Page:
Theory 3: Environmental – Increasing chemicals in the environment are screwing with everything, including our reproductive organs. The big one here are the dioxins used to bleach tampons. Nice. Soak something in wicked chemicals and then put it in a very sensitive, highly absorbent part of your body and leave it there for long periods of time. Repeat monthly. This is a-ok according to the FDA because we’re not eating them, so the manufacturers can put whatever they want in/on them. Conventional pads also have these chemicals in them and are also in close contact with skin so they’re not much better. [public service announcement: please please PLEASE consider switching to reusable menstrual products such as the Diva Cup or cloth pads and teach your daughters, sisters, nieces etc to do the same, we should not willingly keep exposing ourselves to these known carcinogens and hormone disrupters. If nothing else, make the switch to unbleached organic tampons/pads].

Theory 4: Auto-immune disorder – This one is tricky too – lots of people have autoimmune disorders, not everyone has endo. So what gives? The fun thing about auto-immune disorders is that everyone is different – people’s bodies attack themselves in different ways. So where one person gets bowel issues, another gets skin issues, another gets reproductive issues. So if I have an autoimmune disorder and I get some retrograde blood flow, my body doesn’t quite know how to get rid of it so instead, it encourages it to stay. Without knowing specifically how the auto-immune part fits in, it’s one of the most compelling theories we have.

But, like I said. Nobody really knows for sure. (See here for more theories).

Treatment? Also fun – there really isn’t any. Next question?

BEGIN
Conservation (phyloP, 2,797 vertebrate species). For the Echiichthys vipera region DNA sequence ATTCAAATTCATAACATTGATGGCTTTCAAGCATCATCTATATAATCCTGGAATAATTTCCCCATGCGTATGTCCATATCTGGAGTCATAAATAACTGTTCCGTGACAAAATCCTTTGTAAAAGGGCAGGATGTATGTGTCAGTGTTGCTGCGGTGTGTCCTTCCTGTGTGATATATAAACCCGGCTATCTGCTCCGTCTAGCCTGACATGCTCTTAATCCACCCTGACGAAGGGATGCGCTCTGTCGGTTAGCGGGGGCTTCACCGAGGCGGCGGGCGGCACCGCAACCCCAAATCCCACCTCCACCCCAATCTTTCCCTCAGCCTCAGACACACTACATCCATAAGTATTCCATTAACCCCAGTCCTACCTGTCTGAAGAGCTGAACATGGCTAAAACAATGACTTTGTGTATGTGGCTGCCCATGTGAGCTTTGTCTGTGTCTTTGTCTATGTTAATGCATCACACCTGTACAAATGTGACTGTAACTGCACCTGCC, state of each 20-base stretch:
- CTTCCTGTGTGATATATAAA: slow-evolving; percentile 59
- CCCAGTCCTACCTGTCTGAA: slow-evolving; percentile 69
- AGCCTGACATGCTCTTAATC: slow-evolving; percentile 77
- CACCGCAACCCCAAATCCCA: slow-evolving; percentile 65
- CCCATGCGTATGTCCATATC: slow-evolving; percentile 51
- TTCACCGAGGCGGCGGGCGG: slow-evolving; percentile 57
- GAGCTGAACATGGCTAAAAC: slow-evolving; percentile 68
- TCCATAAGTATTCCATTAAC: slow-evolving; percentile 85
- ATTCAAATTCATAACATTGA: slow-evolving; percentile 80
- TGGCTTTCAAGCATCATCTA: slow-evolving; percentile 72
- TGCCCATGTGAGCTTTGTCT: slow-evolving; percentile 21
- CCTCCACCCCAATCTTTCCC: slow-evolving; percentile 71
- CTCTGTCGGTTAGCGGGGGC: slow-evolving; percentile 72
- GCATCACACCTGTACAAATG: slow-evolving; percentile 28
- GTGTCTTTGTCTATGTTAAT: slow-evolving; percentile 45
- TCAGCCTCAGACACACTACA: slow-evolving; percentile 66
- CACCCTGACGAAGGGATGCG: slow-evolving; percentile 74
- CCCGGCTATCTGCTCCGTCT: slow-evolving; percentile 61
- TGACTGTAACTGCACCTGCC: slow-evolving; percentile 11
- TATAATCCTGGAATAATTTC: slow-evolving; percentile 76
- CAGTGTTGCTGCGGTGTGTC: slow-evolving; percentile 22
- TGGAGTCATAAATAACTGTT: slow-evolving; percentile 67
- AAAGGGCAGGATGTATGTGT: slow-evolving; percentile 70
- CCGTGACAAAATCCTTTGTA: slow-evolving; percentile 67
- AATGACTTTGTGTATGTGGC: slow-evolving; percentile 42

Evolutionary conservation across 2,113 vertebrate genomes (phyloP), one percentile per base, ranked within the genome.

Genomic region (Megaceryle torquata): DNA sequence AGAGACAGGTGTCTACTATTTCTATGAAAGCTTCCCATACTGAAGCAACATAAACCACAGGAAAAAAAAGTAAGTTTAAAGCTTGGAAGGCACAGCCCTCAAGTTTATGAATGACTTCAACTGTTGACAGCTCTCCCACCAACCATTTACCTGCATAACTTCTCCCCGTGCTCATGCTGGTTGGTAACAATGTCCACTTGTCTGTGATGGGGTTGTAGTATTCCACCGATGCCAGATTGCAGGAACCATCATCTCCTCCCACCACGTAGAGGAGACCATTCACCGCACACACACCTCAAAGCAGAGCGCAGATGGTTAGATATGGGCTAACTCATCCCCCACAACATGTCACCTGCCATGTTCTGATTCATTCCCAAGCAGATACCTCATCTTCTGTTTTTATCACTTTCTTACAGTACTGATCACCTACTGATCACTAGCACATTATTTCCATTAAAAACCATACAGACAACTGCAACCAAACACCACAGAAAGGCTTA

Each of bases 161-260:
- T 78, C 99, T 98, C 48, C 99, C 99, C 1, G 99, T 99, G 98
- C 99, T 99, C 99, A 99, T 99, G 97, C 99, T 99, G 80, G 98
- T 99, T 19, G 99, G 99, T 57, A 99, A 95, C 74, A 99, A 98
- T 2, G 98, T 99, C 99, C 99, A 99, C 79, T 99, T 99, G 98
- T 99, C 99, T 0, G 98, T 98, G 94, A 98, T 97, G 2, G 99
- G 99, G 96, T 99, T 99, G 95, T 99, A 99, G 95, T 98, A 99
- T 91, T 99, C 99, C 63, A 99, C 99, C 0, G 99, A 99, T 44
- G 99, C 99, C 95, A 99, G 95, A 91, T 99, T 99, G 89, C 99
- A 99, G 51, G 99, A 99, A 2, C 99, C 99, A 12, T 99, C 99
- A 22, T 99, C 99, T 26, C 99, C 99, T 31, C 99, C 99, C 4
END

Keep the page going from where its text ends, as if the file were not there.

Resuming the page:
Seriously, though, there really isn’t any definitive treatment. Some people with take hormones to basically put themselves into menopause for a time and see if it shrinks enough to not come back. Doesn’t work for everyone and hormones are going to screw with other things in your body. Some people have surgery and burn it all off. Works for some, grows back in others, causes more scar tissue (and hence pain) in most. Hysterectomy – basically, scoop it all out and hope that works. It does for some, not for others. Very invasive and most people want to take the ovaries too (which is a bad idea in my opinion) but if you don’t, you’ll still have the hormones and so potentially still have the problem.

Diet – you are what you eat. I can’t believe that people honestly still believe that what you put into your body every single day will have no effect on what your body is/does. Like my grade 7 teacher used to say: Garbage in, garbage out. Endo is an estrogen dominant condition which means that more estrogen will ‘feed’ it as it were. Being a woman, there’s not much I can do about that is there? Well yes, actually, there is – by eating foods low in estrogen and encouraging my body to get rid of estrogen effectively, it may very well reduce the pain and symptoms. Also, it’s an inflammatory reaction so I should be aiming to reduce inflammation also. What are prime sources of estrogen and inflammation? ANIMAL PRODUCTS. Yep, milk, cheese and meat (especially conventional sources) are full full full of estrogen and promote inflammatory responses in the body. Which might not be so bad in small doses for some people. But in my case, I should be running the other way. And hence this crazy diet.

[This is obviously a nutshell, for a great website on all the ins and outs of endo go here]